Permian radiolarian biostratigraphy
The Permian Period is one of the most varied times, not only in oceanic environments, but also for the evolution of the radiolarian assemblages. Permian radiolarians have been extensively studied, and great progress has been achieved recently in their biostratigraphy. Seventeen Permian radiolarian zones are summarized here. Among these, seven zones are assigned to the latest Carboniferous–early Permian, namely (in ascending order): the Pseudoalbaillella bulbosa Assemblage Zone, the Pseudoalbaillella u-forma–Pseudoalbaillella elegans Assemblage Zone, the Pseudoalbaillella lomentaria–Pseudoalbaillella sakmarensis Assemblage Zone, the Pseudoalbaillella rhombothoracata Interval Zone, the Albaillella xiaodongensis Assemblage Zone, the Albaillella sinuata Abundance Zone and the Pseudoalbaillella ishigai Abundance Zone. Five zones are attributed to the middle Permian, including the Pseudoalbaillella globosa Interval Zone, the Follicucullus monacanthus Interval Zone, the Follicucullus porrectus Interval Zone, the Follicucullus scholasticus Interval Zone and the Follicucullus charveti Interval Zone. Five zones belong to the middle Permian–late Permian, including the Albaillella cavitata Interval Zone, the Albaillella levis Interval Zone, the Albaillella excelsa Interval Zone, the Albaillella triangularis Interval Zone and the Albaillella yaoi Abundance Zone. These Permian radiolarian biozones and their correlations with conondont zones or other chronostratigraphic schemes are discussed. The phylogenetic model of radiolarians through the Permian Period is also revised.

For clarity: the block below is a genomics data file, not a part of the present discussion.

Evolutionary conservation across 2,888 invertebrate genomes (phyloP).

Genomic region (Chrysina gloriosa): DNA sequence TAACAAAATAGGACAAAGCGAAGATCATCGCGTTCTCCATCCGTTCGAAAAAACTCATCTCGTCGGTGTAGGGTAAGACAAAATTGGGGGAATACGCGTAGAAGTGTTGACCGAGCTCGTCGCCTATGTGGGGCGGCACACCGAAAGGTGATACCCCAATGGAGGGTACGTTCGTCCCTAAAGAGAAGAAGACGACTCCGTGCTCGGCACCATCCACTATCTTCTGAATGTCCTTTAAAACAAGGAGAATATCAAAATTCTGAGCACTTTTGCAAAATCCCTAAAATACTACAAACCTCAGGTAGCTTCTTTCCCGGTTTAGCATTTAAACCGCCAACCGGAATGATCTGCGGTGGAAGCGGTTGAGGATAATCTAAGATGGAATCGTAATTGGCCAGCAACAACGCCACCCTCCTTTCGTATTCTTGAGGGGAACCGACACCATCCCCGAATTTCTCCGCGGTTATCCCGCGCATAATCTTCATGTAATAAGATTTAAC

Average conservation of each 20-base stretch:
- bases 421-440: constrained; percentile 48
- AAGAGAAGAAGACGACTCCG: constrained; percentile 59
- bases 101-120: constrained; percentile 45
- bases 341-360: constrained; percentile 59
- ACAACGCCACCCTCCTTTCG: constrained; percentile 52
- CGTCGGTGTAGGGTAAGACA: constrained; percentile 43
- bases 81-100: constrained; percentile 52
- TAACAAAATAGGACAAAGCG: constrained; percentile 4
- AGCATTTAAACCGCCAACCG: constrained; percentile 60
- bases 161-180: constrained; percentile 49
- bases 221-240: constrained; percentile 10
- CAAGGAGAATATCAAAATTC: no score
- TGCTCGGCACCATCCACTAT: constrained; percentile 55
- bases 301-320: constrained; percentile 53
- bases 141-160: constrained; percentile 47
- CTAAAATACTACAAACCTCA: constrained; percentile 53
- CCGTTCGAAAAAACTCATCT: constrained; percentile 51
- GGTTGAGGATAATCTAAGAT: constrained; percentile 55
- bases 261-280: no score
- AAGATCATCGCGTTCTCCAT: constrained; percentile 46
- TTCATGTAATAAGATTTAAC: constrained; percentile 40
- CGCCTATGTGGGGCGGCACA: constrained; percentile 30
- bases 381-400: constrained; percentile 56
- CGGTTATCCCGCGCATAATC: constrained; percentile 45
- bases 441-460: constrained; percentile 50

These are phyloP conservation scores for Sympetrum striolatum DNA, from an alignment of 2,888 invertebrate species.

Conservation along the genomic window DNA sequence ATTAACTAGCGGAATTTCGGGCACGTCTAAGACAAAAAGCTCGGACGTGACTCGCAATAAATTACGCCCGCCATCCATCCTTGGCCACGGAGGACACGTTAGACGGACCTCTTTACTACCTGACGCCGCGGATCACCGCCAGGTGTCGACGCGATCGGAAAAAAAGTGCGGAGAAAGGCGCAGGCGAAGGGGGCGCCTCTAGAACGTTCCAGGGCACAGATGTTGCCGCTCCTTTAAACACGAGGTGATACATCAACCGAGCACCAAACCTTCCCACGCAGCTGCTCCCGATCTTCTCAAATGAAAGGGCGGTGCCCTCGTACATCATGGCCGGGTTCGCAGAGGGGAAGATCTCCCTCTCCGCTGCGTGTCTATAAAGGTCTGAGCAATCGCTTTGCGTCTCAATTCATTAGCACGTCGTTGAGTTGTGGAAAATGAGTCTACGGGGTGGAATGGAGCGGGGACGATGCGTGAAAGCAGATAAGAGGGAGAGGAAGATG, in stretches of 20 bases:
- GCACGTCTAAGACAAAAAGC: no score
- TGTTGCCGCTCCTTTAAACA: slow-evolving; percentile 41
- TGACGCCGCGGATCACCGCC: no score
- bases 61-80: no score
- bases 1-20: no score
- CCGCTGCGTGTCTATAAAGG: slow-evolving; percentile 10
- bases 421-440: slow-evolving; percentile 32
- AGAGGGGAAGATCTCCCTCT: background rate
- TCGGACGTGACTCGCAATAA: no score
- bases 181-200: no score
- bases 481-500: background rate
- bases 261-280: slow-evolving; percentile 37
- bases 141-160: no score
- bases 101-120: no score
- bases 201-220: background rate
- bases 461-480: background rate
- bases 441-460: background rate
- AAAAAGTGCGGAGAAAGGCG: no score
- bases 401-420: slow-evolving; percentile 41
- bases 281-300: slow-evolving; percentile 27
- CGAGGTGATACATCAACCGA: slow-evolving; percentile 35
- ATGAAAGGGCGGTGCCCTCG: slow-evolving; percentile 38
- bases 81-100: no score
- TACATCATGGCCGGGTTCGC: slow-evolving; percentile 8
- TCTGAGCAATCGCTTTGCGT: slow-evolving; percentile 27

Figures & Tables
The Palaeozoic Era ends with the c. 47-million-year-long Permian Period. This was a major juncture in Earth history when the vast Pangean supercontinent continued its assembly and the global biota suffered the most extensive biotic decimation of the Phanerozoic, the end-Permian mass extinction. It was also the time of accumulation of vast mineral and energy deposits, notably of salt and petroleum. The temporal ordering of geological and biotic events during Permian time is, therefore, critical to the interpretation of some unique and pivotal events in Earth history. This temporal ordering is based mostly on the Permian timescale, which has been developed and refined for nearly two centuries. This book reviews the history of the development of the Permian chronostratigraphic scale. It also includes comprehensive analyses of Permian radioisotopic ages, magnetostratigraphy, isotope-based correlations, and timescale-relevant marine and non-marine biostratigraphy and biochronology.